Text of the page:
Net Neutrality Splits Conservatives, Christians

In advance of today's House Judiciary Committee hearing on Internet neutrality, 12 politically conservative and Christian conservative groups have begun lobbying to block the agency's move, which is to be backed by the influential Christian Coalition at the hearing.

"We write to you to warn of the dangers of net neutrality," penned the 12 in a letter to members. "Now is not an appropriate time for the FCC to act."

Among those signing are David A. Keene, chairman of the American Conservative Union; Grover Norquist, president of Americans for Tax Reform; Gary Bauer, president of American Values; and Larry Cirignano, founder of Their point: Regulations will only stop future innovation, including the types of filters and blocks that parents can use to prevent children from viewing pornography. The groups hope that Internet providers will continue to be allowed to block content from some sites, which could be barred under net neutrality proposals. A recent case involving Comcast's filtering of sites has renewed FCC attention on the issue and led Chairman Kevin Martin to demand greater fairness and transparency by providers.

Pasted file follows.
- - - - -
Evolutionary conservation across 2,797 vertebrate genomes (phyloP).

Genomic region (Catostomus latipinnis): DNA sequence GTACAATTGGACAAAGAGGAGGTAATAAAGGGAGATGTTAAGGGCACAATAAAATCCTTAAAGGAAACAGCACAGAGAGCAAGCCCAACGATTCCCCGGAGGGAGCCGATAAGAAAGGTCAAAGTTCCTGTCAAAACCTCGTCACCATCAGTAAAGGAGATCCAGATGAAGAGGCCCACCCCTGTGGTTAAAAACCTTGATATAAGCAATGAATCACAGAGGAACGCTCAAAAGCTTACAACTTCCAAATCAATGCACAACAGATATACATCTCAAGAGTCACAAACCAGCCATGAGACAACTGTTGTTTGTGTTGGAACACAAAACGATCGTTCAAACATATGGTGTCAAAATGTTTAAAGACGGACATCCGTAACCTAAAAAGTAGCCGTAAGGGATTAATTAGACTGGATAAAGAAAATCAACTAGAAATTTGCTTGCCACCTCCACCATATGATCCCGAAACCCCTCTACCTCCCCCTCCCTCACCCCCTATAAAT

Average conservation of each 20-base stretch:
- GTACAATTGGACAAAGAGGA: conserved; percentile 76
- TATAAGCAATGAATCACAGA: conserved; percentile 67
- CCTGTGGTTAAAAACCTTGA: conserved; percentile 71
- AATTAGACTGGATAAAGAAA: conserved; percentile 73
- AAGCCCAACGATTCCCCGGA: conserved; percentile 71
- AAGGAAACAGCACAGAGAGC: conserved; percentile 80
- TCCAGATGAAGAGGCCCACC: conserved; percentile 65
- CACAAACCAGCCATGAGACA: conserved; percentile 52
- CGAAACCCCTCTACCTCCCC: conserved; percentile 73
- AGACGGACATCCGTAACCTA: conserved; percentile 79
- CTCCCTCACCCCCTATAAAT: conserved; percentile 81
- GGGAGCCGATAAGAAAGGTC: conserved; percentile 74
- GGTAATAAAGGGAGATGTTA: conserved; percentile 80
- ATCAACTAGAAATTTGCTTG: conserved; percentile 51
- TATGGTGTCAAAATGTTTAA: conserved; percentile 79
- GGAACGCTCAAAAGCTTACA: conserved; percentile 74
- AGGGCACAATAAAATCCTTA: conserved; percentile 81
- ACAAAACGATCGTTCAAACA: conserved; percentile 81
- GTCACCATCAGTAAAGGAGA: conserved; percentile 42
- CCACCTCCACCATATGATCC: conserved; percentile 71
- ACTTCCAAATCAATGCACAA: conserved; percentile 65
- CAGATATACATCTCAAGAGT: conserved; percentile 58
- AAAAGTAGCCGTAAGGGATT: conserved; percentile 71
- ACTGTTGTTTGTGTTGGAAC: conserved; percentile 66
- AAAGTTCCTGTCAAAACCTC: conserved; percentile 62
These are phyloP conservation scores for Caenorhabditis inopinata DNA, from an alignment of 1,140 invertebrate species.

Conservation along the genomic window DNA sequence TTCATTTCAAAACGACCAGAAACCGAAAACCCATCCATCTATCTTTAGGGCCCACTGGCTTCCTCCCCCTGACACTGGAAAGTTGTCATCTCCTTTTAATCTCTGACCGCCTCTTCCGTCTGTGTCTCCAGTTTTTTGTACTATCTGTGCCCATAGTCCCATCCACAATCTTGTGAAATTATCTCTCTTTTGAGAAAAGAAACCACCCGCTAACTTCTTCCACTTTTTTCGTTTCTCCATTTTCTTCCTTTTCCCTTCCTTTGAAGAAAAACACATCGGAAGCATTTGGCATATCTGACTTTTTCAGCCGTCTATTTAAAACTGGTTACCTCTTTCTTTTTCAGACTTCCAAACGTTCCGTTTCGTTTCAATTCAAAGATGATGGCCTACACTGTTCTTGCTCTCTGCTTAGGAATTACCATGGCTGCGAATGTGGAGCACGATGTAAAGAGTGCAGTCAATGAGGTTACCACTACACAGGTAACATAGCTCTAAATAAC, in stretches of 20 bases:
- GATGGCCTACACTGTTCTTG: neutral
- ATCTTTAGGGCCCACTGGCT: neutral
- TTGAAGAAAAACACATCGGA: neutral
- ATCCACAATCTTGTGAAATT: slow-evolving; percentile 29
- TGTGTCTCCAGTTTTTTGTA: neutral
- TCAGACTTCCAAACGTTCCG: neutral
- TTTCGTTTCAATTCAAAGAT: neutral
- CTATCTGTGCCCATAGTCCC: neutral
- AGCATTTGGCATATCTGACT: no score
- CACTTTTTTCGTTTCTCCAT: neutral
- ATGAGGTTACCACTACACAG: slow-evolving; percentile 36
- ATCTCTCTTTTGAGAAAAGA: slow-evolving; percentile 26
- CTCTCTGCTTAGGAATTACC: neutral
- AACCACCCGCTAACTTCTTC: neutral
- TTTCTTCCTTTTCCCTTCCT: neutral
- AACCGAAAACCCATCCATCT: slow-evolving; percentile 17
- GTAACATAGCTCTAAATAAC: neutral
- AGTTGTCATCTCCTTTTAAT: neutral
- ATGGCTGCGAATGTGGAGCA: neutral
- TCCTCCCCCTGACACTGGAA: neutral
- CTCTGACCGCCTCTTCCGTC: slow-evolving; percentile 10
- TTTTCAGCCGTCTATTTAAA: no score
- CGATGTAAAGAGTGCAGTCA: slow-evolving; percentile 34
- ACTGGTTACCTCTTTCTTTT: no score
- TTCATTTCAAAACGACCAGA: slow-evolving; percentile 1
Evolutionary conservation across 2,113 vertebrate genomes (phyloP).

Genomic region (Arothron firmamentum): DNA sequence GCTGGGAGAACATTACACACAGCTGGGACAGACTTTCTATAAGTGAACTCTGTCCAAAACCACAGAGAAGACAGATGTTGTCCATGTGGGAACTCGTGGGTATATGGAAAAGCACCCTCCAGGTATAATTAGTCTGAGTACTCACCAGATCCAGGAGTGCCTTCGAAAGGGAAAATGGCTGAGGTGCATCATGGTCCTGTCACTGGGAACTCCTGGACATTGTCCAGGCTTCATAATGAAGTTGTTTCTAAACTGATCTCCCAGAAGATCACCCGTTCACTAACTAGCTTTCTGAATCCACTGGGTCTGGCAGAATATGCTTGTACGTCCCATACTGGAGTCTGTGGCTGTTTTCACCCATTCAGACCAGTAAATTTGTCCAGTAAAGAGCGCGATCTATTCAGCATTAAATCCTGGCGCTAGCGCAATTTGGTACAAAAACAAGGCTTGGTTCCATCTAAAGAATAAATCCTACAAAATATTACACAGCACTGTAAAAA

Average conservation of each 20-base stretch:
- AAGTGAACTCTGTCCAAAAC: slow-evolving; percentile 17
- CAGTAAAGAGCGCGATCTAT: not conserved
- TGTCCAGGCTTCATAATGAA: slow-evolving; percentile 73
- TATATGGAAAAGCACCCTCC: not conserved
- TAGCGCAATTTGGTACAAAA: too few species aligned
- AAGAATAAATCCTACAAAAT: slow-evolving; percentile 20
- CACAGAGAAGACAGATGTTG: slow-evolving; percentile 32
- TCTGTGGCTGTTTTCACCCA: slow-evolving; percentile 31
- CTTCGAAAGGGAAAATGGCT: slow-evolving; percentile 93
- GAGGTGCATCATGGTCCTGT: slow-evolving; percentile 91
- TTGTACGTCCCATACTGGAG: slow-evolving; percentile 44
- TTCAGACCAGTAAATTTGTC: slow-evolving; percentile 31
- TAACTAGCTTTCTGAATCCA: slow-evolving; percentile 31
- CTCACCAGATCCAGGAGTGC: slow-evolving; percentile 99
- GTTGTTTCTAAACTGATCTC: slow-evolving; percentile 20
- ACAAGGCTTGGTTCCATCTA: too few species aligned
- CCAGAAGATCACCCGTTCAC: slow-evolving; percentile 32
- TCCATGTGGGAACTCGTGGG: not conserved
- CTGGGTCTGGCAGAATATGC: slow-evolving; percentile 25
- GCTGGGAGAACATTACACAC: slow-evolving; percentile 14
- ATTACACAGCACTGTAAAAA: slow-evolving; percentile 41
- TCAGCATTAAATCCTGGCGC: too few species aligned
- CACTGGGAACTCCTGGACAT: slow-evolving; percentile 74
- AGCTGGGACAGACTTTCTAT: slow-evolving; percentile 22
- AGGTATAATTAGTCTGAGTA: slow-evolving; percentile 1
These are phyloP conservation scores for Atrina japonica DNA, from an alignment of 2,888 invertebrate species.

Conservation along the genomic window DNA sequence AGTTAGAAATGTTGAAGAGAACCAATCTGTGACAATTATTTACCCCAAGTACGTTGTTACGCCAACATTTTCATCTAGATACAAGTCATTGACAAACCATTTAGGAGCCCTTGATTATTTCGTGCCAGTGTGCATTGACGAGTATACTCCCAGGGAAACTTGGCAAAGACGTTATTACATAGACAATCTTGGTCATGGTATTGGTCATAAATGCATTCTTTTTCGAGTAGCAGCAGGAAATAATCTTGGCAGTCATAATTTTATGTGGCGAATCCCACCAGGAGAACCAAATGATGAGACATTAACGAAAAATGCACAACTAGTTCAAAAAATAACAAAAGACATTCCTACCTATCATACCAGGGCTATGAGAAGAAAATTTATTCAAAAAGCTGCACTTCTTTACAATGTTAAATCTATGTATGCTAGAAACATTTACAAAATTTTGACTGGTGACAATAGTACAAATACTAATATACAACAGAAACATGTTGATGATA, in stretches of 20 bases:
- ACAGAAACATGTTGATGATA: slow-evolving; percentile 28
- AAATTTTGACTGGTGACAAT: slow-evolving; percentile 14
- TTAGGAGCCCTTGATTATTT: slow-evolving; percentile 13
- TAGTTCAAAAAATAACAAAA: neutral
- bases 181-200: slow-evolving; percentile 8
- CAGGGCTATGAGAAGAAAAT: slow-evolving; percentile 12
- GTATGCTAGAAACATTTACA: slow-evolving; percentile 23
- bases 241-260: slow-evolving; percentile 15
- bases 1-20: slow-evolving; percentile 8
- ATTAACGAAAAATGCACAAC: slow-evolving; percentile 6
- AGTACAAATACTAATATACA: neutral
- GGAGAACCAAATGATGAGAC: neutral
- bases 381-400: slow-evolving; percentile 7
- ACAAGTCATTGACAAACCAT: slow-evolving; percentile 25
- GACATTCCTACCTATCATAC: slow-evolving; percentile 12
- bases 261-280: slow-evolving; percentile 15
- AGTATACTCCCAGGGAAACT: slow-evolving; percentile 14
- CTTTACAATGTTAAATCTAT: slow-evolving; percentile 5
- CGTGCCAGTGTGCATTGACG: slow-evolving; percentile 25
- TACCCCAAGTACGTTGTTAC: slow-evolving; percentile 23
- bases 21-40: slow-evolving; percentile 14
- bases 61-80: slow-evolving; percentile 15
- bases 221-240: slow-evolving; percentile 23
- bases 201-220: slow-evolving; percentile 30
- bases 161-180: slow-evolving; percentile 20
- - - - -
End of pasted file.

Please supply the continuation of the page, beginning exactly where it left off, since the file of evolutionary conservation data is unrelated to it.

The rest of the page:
In their letter to lawmakers today, the 12 wrote: "The Internet has unquestionably changed the way we communicate for the better. However, as you know, the Internet has also made obscenity, child pornography, and other objectionable content readily accessible. Thankfully, research, innovation, and competition have given Internet users tools to block unwanted content from entering their homes. It is critically important for parents and broadband service providers to continue to have these tools available to them because despite what network neutrality proponents may say, all content on the web is not equal and should not be treated equally. Network management is not some insidious method of stifling voices on the Internet; network management is critical to stop pornographers and pedophiles from having unfettered access to consumers' Internet connections."

By Paul Bedard